- The Bolivian squirrel monkey ( Saimiri boliviensis I. Geoffroy Saint-Hilaire & Blainville, 1834) lives in the southwestern Amazon basin.
- The common squirrel monkey ( Saimiri sciureus (Linnaeus, 1758)) lives in the eastern Amazon basin north of the Amazon.
- The Collins squirrel monkey ( Saimiri collinsi Osgood, 1916) lives in the eastern Amazon basin south of the Amazon and differs from Saimiri sciureus by the yellow top of the head and some morphometric features.
- The dark squirrel monkey ( Saimiri vanzolinii Ayres, 1985) is characterized by its dark fur; it occurs only in a small area at the mouth of the Rio Japurá in the Amazon. It is not, as previously assumed, closely related to the Bolivian squirrel monkey, but to a specific clade of the naked-head squirrel monkey from the east of the Brazilian state of Rondônia .
- The Central American or red-backed squirrel monkey ( Saimiri oerstedii (Reinhardt, 1872)) lives in a small area on the Pacific coast of Costa Rica and Panama.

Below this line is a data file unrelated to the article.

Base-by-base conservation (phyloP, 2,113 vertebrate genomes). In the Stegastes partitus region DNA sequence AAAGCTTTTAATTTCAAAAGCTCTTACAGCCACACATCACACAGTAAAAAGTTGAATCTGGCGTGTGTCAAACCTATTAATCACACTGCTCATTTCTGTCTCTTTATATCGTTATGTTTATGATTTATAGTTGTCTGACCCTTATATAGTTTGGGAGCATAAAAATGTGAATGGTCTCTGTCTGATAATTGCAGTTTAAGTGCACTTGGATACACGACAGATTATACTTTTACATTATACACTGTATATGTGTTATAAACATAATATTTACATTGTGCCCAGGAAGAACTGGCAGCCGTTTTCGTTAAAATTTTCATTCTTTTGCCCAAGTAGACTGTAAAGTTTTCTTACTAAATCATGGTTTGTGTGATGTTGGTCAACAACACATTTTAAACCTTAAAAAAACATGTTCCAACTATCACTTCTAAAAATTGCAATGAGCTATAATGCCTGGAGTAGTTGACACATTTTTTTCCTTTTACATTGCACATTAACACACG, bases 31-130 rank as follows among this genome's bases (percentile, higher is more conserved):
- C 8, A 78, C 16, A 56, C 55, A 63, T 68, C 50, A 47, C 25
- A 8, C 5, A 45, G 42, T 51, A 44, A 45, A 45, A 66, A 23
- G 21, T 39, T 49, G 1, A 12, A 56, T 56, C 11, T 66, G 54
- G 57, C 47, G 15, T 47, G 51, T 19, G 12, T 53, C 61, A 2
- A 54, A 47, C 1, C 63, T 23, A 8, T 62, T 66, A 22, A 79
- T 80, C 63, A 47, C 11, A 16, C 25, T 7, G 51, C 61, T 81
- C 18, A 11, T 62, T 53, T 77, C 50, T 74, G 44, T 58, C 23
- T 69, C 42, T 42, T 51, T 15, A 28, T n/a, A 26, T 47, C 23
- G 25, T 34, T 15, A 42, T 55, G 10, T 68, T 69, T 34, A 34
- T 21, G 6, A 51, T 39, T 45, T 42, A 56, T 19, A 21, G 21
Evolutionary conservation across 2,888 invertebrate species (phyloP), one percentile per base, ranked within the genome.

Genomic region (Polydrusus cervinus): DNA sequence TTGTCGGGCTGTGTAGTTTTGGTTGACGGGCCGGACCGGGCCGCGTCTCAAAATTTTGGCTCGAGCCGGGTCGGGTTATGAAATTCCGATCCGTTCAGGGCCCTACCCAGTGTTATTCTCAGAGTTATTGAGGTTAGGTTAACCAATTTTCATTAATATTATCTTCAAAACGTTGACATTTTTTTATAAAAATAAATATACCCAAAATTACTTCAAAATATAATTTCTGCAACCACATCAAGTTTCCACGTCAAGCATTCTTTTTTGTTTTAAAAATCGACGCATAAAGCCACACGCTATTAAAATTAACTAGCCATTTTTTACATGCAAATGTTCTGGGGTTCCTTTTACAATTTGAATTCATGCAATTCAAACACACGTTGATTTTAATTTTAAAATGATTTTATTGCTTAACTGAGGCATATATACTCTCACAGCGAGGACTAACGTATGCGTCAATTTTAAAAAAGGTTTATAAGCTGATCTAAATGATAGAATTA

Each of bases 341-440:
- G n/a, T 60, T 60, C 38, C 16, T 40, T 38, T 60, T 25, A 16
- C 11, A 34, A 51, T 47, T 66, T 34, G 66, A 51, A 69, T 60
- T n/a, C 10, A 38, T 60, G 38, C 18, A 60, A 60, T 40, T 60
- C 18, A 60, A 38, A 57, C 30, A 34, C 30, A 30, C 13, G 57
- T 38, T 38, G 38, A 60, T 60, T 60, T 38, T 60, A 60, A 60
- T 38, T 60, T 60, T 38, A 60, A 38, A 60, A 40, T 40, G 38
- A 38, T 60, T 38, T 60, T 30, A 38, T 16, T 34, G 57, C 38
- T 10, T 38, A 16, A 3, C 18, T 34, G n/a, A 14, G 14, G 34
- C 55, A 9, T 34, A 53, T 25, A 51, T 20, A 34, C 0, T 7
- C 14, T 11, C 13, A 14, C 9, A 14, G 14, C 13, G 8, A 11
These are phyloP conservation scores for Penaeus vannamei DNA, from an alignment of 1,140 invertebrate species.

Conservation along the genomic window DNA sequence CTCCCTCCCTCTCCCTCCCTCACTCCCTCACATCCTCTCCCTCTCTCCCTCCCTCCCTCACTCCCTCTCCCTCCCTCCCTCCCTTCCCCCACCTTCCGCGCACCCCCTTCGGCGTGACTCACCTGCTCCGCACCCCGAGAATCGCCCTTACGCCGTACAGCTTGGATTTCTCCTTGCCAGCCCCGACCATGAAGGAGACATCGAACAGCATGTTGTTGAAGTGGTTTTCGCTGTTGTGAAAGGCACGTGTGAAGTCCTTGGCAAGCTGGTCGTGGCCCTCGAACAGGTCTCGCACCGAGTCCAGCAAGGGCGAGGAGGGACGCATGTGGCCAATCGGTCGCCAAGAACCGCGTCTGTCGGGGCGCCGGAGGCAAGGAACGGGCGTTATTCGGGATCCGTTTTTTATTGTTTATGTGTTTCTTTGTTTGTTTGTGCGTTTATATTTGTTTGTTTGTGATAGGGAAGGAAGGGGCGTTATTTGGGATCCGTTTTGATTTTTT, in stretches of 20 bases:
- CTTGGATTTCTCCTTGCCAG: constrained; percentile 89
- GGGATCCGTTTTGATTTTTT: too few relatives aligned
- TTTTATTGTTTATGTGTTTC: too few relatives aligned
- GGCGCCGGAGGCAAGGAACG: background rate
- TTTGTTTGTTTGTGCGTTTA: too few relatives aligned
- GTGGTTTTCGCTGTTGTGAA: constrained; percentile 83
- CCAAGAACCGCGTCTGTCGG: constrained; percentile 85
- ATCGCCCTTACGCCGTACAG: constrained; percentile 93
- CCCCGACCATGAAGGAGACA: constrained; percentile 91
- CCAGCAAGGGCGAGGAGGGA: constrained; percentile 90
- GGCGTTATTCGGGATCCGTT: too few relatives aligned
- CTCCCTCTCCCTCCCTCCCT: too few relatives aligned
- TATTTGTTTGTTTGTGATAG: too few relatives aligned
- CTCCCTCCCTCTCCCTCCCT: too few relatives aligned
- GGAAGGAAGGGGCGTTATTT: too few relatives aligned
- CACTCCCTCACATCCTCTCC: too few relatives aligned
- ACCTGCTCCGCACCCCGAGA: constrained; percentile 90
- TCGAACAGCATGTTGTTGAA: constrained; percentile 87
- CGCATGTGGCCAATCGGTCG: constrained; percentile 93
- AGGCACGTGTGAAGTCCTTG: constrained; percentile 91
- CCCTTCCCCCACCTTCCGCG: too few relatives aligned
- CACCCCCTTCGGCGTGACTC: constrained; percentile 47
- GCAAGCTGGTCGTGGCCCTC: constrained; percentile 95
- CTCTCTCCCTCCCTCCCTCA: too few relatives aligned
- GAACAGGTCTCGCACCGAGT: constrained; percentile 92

- The naked- ear squirrel monkey ( Saimiri ustus I. Geoffroy Saint-Hilaire, 1843) differs from the other species in that it has no ear tufts. However, according to molecular genetic studies, there appear to be several species that have not yet been clearly differentiated morphologically. Saimiri madeirae Thomas, 1908 is a synonym for Saimiri ustus . The naked-head squirrel monkeys live in Brazil in the catchment areas of Rio Madeira and Rio Tapajós .
- The Ecuador squirrel monkey ( Saimiri macrodon (Elliot, 1907)) is known from Ecuador, Peru, southern Colombia, and Brazil.
- Under the name Humboldt squirrel monkey ( Saimiri cassiquiarensis (Lesson, 1840)) a group of species is summarized that is currently provisionally divided into two subspecies:
- Saimiri cassiquiarensis cassiquiarensis (Lesson, 1840) is the nominate form. It occurs in the forests of the northwestern Amazon basin in Venezuela and Brazil as far as Colombia.